A Painful Lesson
I have a weird situation that has me totally perplexed. I met this guy at a club. He approached me and we hung out the rest of the night. He was really funny, and I felt comfortable with him. He took my number and called me that very night to make sure I was home okay.
We proceeded to date for a month. Everything was nice. It did move fast, but we seemed to really hit it off. He would call and tell me he missed me, he gave me cards and would say things like, "You are the type of woman I would like to come home to."
One day I decided to tell him I really liked him, and I really enjoy the time we spend together. Things went downhill from there. He said he didn't want a girlfriend and he didn't want to be "tied down." He got out of a pretty strained relationship eight months ago with the mother of his child.
My problem is he totally freaked out. I am not sure if he just changed his mind about me and found someone else, or if he is just scared. During one of our conversations, I asked him point blank, "So you are saying you don't want to see me anymore?"
He said that was not what he was saying. I haven't heard from him in a week. I don't have any desire to force myself on someone who doesn't want me. Options? Advice?
Avery, there is something to be said for cheesy pickup lines. When a guy sidles up to you at a club and says, "heaven is missing an angel tonight," it's an icebreaker. It's funny, corny, and an invitation to talk.
But when a man acts like the male lead in a romance novel, it pays to put your guard up. This man sent you cards and phoned to say he missed you. He said you are the woman he wants to come home to. That's about as close as a man can come to a proposal without saying the words.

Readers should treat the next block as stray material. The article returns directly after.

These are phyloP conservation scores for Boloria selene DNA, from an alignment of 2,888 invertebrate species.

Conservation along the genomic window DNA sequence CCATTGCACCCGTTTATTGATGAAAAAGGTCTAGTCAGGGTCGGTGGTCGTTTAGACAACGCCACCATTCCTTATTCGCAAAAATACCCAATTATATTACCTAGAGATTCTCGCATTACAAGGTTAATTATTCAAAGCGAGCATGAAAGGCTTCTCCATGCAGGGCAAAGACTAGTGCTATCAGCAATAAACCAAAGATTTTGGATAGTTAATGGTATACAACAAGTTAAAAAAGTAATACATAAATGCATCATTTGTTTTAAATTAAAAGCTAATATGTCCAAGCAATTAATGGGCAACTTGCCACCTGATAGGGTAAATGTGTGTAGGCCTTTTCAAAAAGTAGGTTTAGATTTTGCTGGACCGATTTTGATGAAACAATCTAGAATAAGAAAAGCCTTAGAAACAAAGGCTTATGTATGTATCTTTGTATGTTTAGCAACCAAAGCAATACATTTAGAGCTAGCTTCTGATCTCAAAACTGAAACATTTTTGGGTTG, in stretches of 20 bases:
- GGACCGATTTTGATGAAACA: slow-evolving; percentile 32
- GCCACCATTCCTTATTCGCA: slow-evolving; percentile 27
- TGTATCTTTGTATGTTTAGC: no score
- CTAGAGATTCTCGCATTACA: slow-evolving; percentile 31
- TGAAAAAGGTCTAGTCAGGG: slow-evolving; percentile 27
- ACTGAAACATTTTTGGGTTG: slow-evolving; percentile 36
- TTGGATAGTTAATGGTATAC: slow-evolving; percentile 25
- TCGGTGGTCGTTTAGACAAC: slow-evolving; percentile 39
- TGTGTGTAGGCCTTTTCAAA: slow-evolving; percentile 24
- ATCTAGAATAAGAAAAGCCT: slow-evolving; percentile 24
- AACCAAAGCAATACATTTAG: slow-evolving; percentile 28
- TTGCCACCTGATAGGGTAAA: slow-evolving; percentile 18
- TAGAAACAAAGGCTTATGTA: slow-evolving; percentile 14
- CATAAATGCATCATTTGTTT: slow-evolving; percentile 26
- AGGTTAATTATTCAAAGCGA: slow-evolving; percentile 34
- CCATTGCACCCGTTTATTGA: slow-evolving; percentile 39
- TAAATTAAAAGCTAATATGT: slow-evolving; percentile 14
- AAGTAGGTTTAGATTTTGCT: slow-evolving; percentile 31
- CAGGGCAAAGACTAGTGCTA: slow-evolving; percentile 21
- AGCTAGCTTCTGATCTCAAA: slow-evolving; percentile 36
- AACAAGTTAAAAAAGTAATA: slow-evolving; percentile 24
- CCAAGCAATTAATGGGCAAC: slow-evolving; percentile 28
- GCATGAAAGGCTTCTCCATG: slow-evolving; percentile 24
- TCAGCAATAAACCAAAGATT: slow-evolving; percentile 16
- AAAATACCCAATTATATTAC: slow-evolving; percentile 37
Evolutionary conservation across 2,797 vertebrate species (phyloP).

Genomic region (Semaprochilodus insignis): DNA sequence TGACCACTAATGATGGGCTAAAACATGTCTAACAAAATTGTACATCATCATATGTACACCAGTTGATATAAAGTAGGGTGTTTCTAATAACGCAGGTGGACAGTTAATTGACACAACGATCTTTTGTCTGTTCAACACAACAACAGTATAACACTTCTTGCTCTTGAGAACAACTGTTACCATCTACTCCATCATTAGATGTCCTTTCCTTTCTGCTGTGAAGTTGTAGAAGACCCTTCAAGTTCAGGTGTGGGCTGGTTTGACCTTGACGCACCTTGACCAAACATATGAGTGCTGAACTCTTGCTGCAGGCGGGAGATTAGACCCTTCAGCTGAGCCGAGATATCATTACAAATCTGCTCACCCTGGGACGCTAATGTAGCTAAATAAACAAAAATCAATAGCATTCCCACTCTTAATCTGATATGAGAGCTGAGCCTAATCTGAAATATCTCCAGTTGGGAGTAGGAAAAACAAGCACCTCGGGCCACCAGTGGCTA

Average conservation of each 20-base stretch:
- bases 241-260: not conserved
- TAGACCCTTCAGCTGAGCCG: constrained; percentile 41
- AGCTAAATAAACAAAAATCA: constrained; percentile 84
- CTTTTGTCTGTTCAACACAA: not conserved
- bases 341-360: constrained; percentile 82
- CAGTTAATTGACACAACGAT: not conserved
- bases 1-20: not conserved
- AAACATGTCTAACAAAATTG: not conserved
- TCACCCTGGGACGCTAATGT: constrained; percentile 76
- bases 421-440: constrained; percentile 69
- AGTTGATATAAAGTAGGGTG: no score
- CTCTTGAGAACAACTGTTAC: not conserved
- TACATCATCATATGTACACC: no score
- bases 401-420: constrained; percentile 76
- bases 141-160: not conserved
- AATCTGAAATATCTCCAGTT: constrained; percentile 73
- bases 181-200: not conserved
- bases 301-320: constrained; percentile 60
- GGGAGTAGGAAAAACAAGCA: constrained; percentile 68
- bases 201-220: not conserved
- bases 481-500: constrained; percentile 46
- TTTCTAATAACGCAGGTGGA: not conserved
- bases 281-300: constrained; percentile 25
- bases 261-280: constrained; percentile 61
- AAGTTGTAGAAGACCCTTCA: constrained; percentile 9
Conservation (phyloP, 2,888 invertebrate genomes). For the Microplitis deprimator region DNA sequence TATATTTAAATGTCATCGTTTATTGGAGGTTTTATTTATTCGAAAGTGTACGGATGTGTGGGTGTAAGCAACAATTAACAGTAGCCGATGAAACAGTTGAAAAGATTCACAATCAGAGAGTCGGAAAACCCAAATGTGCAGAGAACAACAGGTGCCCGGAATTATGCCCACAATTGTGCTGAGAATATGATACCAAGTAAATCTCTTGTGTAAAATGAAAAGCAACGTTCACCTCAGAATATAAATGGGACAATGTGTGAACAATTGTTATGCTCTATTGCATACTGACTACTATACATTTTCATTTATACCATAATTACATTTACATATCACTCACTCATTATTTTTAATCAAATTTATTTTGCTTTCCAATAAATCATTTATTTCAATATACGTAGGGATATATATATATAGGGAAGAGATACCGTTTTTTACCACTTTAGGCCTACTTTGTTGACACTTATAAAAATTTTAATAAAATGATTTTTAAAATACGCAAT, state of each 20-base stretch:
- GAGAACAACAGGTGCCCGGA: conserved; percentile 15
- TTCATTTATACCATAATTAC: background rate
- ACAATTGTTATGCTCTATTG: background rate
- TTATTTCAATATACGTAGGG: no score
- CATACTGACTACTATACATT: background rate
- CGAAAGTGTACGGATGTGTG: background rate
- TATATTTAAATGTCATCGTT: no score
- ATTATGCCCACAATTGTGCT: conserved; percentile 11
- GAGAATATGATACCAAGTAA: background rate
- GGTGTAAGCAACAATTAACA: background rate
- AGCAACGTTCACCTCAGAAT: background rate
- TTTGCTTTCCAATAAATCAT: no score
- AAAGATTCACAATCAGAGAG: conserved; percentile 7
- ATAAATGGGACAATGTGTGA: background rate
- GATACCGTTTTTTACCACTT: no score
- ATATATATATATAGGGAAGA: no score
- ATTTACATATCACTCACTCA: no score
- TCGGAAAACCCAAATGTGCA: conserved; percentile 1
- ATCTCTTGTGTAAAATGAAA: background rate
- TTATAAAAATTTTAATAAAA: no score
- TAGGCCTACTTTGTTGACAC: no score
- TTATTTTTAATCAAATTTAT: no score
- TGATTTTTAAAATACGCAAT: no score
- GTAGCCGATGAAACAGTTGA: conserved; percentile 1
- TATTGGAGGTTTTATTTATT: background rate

They were just words, but what power they had over you. When he called to see if you got home safely, you saw it as gallantry. But a call costs nothing. He may have called simply to make sure he hadn't gotten a fake number.
To your credit, you spoke directly to what he made you feel. Many women don't do that. They won't take a chance on bursting their bubble. At least he was honest. In effect he said, "No, I don't want a girlfriend, and no, I don't want to stop having sex with you."
Wayne once worked for a company with a super salesman. This man was a master of the silent close. When he went for the sale, he would go completely silent. The technique worked because silence creates an awkward pause most people rush to fill with conciliatory words. Typically, the first one to speak loses.
He hasn't contacted you for a week. He is not going to contact you. If you contact him, you have accepted his offer to be a sex buddy, not a girlfriend.
One of our early life lessons is about the birds and the bees. That story is mostly about the mechanics of sex. There is a deeper part to that lesson, one which involves the intersection of love and sex. That's the part which is missing with this man.